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It’s Unknown If Vaccinated People Can Spread COVID-19 – Medicine Agency

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It is still not known whether people vaccinated against Covid-19 can still transmit the coronavirus, the head of the EU’s medicine regulator told MEPs on Tuesday.

There are also concerns about whether vaccines developed last year will be effective against new mutations of the coronavirus strain now circulating the globe.

But preliminary indications are that the vaccines in use so far in the European Union — by BioNTech-Pfizer and Moderna — “will continue to be effective against at least the UK variant”, said Emer Cooke, executive director of the European Medicines Agency.

“I think the South African variant is more complicated, and we need additional work to determine the efficacy,” she added.

On possible post-vaccine immunity, she said clinical trial data did not look at transmission “but it is something that we’re asking the companies to look at”.

The comments, provided via videolink to the European Parliament, came as member countries begin to restrict travel to curb the variants’ propagation while hoping that vaccines might provide a solution.

Cooke also addressed delivery delays to the EU of doses from BioNTech-Pfizer and from AstraZeneca, which is poised to get authorisation by the end of this week.

While unable to shed light on the cause of the delay — something she said fell to the European Commission, which signed the purchase contracts with the firms — Cooke stressed the EMA “can work to help solve any type of manufacturing issues that do delay the supply.”

This could include helping to open of extra manufacturing sites.

She demurred on what authorisation the EMA might give the AstraZeneca vaccine when asked about German media reports — later denied by the German government — that the jab could be less effective in people over 75.

Some reports have suggested that the EMA may only approve the AstraZeneca jab for the under 55s.

“I’m not going to prejudge any decision because this is a scientific and expert discussion that is ongoing. But it it is possible to conclude an authorisation that would focus on a particular age group or it’s possible to conclude for a wider age group,” she said

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Pfizer Identifies Counterfeit Covid-19 Vaccines In Mexico, Poland

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US pharmaceutical company Pfizer has identified fake doses of its vaccine against Covid-19 in Mexico and Poland, Sputnik quoted The Wall Street Journal report.

In Mexico, some 80 people got fraudulent vaccines at a clinic for about US$1,000 (RM4,110) per dose. The doses also had fake labels.

In Poland, fake doses of the Covid-19 vaccine are likely to have been an anti-wrinkle medicine. The Polish authorities said that no one had received the fake vaccines.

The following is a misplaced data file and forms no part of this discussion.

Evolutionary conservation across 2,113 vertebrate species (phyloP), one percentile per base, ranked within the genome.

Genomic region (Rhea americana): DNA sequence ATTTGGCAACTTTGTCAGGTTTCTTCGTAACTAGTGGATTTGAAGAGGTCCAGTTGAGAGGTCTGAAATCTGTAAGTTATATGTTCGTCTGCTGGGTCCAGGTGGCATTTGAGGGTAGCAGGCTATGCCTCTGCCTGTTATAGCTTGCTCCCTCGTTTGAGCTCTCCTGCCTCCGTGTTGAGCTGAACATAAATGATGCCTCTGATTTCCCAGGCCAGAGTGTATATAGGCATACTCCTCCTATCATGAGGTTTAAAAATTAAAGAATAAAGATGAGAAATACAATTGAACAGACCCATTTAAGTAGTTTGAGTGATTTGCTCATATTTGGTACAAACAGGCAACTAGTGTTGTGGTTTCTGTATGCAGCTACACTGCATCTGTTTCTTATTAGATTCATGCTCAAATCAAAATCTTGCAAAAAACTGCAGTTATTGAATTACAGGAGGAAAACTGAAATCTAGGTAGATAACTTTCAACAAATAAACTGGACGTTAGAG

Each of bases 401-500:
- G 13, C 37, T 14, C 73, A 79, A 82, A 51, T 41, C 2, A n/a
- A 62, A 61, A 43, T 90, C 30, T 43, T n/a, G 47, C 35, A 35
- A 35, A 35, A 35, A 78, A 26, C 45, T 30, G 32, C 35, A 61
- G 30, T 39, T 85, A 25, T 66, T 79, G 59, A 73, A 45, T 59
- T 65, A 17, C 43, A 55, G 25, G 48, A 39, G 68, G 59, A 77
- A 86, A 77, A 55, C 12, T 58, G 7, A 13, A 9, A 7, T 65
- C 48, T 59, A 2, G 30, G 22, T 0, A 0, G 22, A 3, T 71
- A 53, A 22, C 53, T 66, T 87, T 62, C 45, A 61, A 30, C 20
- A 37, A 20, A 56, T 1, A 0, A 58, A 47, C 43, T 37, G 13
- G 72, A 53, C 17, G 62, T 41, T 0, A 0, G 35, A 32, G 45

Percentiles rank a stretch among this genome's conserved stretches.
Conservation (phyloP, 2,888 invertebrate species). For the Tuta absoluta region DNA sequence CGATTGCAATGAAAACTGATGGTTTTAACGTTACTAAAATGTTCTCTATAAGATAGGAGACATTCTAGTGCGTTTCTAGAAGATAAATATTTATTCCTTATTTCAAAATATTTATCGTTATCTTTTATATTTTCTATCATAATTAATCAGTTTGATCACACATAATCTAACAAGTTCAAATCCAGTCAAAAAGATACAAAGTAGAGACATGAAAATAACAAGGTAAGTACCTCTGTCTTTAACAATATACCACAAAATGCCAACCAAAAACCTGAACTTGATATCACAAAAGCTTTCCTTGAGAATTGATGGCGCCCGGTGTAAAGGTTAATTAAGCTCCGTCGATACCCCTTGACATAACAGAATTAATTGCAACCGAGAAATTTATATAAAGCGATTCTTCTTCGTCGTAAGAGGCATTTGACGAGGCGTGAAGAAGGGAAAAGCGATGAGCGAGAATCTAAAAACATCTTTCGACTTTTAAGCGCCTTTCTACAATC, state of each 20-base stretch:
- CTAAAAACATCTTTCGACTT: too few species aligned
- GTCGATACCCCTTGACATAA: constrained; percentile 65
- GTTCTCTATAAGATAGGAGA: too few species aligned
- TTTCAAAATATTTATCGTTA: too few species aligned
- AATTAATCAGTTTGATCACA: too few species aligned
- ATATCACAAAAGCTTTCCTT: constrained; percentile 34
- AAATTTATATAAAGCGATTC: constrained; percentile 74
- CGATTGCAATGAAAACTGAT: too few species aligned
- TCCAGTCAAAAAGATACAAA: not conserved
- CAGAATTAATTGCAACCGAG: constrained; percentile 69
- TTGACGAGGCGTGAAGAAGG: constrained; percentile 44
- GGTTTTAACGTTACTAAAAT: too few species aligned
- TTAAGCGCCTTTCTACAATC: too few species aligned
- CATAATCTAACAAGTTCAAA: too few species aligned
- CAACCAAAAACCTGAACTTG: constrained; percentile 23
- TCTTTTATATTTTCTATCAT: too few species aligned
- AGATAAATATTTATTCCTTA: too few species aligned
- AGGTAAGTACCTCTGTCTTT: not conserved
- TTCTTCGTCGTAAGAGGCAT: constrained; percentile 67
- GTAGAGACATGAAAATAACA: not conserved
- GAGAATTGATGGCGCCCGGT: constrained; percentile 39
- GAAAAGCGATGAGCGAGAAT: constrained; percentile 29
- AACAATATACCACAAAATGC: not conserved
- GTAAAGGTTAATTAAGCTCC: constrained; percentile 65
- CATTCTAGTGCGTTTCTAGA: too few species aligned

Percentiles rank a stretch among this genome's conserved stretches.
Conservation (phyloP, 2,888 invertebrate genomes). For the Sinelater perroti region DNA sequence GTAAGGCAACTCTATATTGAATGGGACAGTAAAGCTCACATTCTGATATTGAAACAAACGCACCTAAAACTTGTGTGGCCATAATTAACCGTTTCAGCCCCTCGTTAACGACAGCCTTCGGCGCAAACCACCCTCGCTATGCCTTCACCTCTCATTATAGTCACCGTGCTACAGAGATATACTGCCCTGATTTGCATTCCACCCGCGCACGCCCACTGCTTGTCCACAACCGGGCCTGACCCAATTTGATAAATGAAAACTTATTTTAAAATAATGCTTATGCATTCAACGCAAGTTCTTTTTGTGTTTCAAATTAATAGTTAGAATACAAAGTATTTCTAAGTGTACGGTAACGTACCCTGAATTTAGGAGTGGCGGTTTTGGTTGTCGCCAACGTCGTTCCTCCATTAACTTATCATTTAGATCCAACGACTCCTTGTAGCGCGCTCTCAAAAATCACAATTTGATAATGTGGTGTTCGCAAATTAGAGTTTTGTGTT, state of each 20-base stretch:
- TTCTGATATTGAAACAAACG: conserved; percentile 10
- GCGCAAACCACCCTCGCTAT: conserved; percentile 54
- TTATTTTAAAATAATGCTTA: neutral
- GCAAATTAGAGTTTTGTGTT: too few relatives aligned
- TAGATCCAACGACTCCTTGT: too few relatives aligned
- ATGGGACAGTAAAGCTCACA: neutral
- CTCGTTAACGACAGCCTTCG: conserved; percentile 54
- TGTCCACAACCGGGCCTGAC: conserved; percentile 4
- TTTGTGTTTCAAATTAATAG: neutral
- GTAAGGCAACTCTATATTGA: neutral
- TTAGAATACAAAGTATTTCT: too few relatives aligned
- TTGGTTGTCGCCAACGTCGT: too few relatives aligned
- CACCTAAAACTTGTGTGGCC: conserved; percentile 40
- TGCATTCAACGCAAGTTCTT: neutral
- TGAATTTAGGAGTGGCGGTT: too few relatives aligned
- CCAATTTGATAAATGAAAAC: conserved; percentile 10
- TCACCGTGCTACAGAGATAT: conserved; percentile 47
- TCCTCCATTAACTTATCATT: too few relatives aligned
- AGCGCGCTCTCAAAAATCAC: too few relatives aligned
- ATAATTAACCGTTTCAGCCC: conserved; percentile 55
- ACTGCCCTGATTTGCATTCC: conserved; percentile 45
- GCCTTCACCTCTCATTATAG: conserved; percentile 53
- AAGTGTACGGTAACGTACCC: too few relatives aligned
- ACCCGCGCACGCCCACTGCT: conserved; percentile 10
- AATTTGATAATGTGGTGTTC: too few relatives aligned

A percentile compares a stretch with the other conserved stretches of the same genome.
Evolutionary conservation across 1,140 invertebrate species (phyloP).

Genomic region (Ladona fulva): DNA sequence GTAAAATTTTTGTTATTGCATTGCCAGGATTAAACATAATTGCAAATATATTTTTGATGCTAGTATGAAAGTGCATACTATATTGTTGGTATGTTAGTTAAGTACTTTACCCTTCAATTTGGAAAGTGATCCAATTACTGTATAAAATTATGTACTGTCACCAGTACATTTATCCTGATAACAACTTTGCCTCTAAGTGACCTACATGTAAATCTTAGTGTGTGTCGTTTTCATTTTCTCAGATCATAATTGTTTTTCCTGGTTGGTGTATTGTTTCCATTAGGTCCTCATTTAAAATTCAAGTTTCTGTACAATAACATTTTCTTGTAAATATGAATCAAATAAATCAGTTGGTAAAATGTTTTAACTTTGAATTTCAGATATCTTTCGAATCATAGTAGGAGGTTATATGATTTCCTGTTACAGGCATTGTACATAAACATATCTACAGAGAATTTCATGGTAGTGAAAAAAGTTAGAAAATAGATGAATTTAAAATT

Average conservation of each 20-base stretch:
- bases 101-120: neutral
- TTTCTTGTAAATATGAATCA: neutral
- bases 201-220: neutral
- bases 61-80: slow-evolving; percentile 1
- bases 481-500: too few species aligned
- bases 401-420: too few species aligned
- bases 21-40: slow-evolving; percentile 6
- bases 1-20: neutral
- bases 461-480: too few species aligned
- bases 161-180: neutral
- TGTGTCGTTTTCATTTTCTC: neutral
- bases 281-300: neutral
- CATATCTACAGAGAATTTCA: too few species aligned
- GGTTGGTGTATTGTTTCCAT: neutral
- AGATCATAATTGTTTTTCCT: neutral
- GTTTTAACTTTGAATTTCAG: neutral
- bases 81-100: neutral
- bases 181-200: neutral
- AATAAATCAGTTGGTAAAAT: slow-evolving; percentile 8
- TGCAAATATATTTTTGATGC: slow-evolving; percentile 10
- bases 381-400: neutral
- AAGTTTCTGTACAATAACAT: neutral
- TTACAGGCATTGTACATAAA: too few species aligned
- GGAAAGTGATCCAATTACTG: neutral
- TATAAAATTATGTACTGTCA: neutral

The World Health Organization (WHO) declared the Covid-19 outbreak a pandemic on March 11, 2020. To date, more than 143.48 million people have been infected with the coronavirus worldwide, with over 3.05 million fatalities, according to Johns Hopkins University.

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BREAKING: AstraZeneca Covid-19 Vaccine Can Cause Unusual Blood Clot – EMA Affirms

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The safety committee of the European Medicines Agency (EMA) has found that the Oxford-AstraZeneca Covid-19 vaccine can cause unusual blood clots with low blood platelets, but stresses the overall benefits of the vaccine in preventing coronavirus outweigh the risks of side effects.

“EMA is reminding healthcare professionals and people receiving the vaccine to remain aware of the possibility of very rare cases of blood clots combined with low levels of blood platelets occurring within 2 weeks of vaccination,” the agency said in a statement Wednesday.

“So far, most of the cases reported have occurred in women under 60 years of age within 2 weeks of vaccination. Based on the currently available evidence, specific risk factors have not been confirmed.”

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No Reason To Stop Using AstraZeneca COVID-19 Vaccine – WHO

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The World Health Organization said Friday there was no reason to stop using AstraZeneca’s Covid-19 vaccine after several European countries suspended the roll-out over blood clot fears.

The WHO said its vaccines advisory committee was currently looking at safety data and stressed that no causal link had been established between the vaccine and clotting.

Denmark, Norway, Iceland, Italy and Romania postponed or limited the rollout of AstraZeneca vaccines after isolated reports of recipients developing blood clots.

“AstraZeneca is an excellent vaccine, as are the other vaccines that are being used,” WHO spokeswoman Margaret Harris told reporters at a briefing in Geneva.

“We’ve reviewed the data on deaths. There has been no death, to date, proven to have be caused by vaccination,” she said.

“Yes, we should continue using the AstraZeneca vaccine,” she added, stressing though that “any safety signal must be investigated.”

“We must always ensure that we look for any safety signals when we roll out vaccines, and we must review them,” she said.

“But there is no indication to not use it.”

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